Burnham-On-Sea residents can have their say about proposed changes to the local Parliamentary constituency boundary.

As we first reported last year, residents in parts of the Burnham-On-Sea area could be voting for a different MP in future General Elections under plans announced by the Boundary Commission.

Under the proposals, the Wells constituency – which includes Burnham-On-Sea and Highbridge – would be redrawn. The seat, overseen by MP James Heappey, stands to gain an area containing the villages of East and West Huntspill, Pawlett, Puriton and Woolavington – and lose Shepton Mallet and the Mendip villages to the north.

The new constituency would also gain voters in the Sedgemoor District Council wards of Burnham Marine and Knoll to the south and east of Burnham-On-Sea and Highbridge. These areas are currently cut in two, with people in part of the ward voting in the Wells Constituency and the others voting in the Bridgwater and West Somerset seat, where the MP is Ian Liddell-Grainger.

The Boundary Commission for England is asking the public to help shape plans to change Parliamentary constituency boundaries as it opens its second consultation.

It follows a decision by Parliament to reduce the number of constituencies in the UK to 600 from 650, and to ensure that the number of electors in each constituency is equal, Boundary Commission for England has been asked to make independent recommendations about where the boundaries of English constituencies should be.

An initial 12-week consultation was held in the autumn last year, giving the public the first chance to view and comment on Boundary Commission for England’s plans.

Resients have until 27th March 2017 to go to the Boundary Commission for England’s website, www.bce2018.org.uk, to view and comment on the submissions. You had the chance to tell BCE what you thought about their proposals in the first consultation – this is now your opportunity to tell BCE what you think about other suggestions made during that consultation. You can support counter-proposals, highlight issues with alternative ideas and say where you think the BCE’s original proposals are still the best solution.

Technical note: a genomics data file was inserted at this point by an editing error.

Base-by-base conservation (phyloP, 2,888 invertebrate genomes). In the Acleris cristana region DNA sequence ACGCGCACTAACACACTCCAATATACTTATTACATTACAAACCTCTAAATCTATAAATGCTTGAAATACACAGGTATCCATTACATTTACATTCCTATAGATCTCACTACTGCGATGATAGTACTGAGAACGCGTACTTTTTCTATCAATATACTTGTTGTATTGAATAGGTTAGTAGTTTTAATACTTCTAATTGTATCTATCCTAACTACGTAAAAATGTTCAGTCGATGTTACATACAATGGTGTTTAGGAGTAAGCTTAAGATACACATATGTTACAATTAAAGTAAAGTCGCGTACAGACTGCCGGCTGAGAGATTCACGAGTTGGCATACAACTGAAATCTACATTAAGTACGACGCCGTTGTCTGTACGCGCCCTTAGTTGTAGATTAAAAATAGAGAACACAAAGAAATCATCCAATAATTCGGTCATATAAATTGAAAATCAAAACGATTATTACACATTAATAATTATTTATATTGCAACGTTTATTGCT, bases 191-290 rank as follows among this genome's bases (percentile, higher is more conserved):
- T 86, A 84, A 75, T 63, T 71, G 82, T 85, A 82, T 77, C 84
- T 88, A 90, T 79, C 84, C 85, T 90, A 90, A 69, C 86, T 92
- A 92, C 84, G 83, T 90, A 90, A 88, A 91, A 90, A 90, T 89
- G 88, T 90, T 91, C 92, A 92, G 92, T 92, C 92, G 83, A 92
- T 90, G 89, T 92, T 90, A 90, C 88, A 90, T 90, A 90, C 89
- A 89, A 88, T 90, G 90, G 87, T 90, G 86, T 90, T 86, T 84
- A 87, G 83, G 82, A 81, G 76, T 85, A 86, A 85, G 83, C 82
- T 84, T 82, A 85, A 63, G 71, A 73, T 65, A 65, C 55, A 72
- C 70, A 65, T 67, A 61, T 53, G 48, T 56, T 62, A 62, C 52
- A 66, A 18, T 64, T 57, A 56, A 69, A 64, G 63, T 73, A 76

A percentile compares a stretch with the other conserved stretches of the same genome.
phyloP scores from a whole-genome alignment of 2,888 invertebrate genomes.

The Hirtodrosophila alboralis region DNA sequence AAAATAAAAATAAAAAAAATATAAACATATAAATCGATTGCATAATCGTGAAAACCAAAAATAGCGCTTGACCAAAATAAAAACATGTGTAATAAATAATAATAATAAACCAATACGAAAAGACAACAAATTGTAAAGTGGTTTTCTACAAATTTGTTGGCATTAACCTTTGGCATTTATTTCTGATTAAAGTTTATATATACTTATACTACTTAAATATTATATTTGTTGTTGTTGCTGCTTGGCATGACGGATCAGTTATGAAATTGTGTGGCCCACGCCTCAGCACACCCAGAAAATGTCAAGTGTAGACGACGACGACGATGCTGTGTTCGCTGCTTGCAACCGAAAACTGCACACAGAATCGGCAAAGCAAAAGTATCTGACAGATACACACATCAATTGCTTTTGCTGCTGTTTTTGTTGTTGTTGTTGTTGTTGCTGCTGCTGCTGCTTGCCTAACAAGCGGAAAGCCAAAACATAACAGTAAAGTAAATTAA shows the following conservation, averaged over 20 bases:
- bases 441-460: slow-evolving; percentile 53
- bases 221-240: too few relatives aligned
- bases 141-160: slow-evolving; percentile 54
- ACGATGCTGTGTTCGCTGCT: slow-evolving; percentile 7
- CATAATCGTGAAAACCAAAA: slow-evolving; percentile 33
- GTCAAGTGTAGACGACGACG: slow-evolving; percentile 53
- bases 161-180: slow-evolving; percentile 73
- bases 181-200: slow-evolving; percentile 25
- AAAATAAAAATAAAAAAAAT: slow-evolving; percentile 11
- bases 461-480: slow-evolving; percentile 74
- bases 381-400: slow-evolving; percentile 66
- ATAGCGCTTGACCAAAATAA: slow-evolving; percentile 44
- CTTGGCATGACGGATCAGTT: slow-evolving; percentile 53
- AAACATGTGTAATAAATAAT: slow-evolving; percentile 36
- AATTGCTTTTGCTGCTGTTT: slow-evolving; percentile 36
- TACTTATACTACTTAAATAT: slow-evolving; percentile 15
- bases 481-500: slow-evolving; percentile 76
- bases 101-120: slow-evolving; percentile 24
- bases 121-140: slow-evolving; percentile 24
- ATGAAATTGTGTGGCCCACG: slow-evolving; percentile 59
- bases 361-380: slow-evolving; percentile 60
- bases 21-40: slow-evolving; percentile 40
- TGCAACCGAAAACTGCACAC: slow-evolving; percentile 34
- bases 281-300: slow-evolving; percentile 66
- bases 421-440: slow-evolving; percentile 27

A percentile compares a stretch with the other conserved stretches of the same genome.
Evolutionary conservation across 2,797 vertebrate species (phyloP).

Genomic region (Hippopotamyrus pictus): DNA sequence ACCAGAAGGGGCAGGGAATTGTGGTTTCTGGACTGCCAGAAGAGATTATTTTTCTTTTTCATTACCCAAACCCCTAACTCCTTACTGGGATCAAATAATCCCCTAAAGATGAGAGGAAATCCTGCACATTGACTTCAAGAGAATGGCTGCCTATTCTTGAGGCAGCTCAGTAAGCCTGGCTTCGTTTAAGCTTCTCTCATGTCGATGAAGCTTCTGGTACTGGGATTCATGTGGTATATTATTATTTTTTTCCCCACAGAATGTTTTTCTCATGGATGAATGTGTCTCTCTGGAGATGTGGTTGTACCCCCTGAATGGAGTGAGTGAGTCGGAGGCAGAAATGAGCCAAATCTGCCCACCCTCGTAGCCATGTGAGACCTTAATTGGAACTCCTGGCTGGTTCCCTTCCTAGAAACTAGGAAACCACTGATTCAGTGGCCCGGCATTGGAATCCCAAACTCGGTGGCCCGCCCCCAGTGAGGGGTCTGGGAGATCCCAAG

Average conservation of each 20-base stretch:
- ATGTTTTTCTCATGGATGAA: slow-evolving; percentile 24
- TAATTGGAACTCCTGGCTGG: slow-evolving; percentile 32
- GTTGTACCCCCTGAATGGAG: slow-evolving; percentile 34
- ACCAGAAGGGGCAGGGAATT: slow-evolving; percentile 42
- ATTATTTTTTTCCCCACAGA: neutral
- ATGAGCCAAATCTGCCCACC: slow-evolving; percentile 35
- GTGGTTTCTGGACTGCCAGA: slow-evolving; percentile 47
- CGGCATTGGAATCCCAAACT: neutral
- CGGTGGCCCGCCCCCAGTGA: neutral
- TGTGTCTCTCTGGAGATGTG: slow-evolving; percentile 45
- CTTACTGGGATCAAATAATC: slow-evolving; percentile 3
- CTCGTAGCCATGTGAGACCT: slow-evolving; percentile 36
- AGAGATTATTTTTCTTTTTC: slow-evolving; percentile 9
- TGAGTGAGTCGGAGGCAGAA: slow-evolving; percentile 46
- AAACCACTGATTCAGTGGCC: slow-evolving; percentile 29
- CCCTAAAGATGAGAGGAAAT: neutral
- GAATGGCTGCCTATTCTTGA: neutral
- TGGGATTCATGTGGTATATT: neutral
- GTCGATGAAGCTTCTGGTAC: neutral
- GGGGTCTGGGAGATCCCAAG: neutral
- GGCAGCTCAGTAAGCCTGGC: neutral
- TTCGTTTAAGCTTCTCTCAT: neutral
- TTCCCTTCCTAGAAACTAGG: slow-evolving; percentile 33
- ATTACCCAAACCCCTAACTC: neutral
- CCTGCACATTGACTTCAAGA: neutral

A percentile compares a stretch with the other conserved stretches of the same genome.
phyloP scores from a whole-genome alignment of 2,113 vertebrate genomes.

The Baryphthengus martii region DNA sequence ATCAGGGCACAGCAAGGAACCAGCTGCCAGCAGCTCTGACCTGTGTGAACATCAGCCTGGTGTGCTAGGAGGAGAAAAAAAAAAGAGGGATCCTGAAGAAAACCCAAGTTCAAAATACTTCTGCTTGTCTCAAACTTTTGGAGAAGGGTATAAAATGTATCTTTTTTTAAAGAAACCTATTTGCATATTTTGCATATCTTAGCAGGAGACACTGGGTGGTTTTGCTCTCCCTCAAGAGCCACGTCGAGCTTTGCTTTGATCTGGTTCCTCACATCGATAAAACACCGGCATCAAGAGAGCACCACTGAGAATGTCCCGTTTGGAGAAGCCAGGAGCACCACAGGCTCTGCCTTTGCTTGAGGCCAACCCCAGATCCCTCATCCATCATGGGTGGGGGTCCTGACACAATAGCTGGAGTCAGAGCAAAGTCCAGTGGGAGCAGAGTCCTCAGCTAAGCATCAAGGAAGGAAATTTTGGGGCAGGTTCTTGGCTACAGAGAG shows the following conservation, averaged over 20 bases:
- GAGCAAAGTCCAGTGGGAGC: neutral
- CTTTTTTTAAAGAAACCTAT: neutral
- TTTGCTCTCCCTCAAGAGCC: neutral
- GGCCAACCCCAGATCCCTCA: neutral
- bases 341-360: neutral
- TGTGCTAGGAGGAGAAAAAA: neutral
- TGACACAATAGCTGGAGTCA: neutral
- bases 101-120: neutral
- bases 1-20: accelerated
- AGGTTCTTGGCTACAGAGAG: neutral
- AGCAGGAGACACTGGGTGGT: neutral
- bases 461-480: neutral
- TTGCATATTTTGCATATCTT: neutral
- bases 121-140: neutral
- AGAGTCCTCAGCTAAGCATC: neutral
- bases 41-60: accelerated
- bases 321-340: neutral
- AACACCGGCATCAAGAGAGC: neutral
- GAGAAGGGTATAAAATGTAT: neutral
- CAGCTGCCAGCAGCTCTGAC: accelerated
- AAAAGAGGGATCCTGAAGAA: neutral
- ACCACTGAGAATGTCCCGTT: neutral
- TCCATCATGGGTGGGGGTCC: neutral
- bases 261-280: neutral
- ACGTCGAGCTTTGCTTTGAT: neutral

Sam Hartley, Secretary to the Boundary Commission for England, said: “Public input is invaluable throughout the 2018 Boundary Review. Comments made during both consultations will help us develop a well-rounded picture of how local communities live and work together across the country. This local knowledge will be essential when we revise our proposals. Any changes will be based on your comments so it’s important to have your say.”

Following the second consultation, the BCE’s assistant commissioners will look through all comments received during both consultations, considering all the evidence submitted. They will then advise the Commission on where they think the proposals should be revised.

Revised proposals will be published as part of a final consultation in late 2017/early 2018 and any further changes made based on comments received. BCE must report to Parliament with its final recommendation in September 2018. If agreed by Parliament, the new constituencies will be in use at the next scheduled General Election in 2020.